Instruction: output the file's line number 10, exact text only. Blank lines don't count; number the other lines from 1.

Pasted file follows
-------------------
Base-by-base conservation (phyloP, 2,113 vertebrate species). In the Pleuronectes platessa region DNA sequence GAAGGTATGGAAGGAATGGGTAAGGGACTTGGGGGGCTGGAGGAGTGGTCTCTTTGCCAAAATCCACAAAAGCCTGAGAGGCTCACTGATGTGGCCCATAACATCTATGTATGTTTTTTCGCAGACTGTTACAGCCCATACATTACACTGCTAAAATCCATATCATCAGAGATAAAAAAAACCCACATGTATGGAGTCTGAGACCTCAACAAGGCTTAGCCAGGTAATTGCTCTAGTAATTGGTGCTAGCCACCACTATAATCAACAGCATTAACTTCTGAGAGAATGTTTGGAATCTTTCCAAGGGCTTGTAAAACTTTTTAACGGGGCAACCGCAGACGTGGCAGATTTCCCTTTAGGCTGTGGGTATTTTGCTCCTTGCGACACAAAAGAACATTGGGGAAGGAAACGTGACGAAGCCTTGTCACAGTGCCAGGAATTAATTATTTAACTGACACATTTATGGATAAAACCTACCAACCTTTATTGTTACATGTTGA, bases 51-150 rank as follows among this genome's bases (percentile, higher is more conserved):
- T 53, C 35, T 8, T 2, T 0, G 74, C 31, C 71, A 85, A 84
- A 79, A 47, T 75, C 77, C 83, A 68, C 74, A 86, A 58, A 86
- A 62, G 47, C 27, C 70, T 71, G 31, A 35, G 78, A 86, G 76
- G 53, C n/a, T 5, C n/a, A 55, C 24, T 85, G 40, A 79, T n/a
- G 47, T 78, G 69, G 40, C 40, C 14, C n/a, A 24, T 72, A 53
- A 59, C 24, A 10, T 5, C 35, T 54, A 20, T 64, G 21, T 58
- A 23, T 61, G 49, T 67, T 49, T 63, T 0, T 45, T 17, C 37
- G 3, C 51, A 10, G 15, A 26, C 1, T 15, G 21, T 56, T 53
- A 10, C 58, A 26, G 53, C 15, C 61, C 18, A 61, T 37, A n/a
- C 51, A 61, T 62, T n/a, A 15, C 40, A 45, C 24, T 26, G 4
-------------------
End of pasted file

- A 10, C 58, A 26, G 53, C 15, C 61, C 18, A 61, T 37, A n/a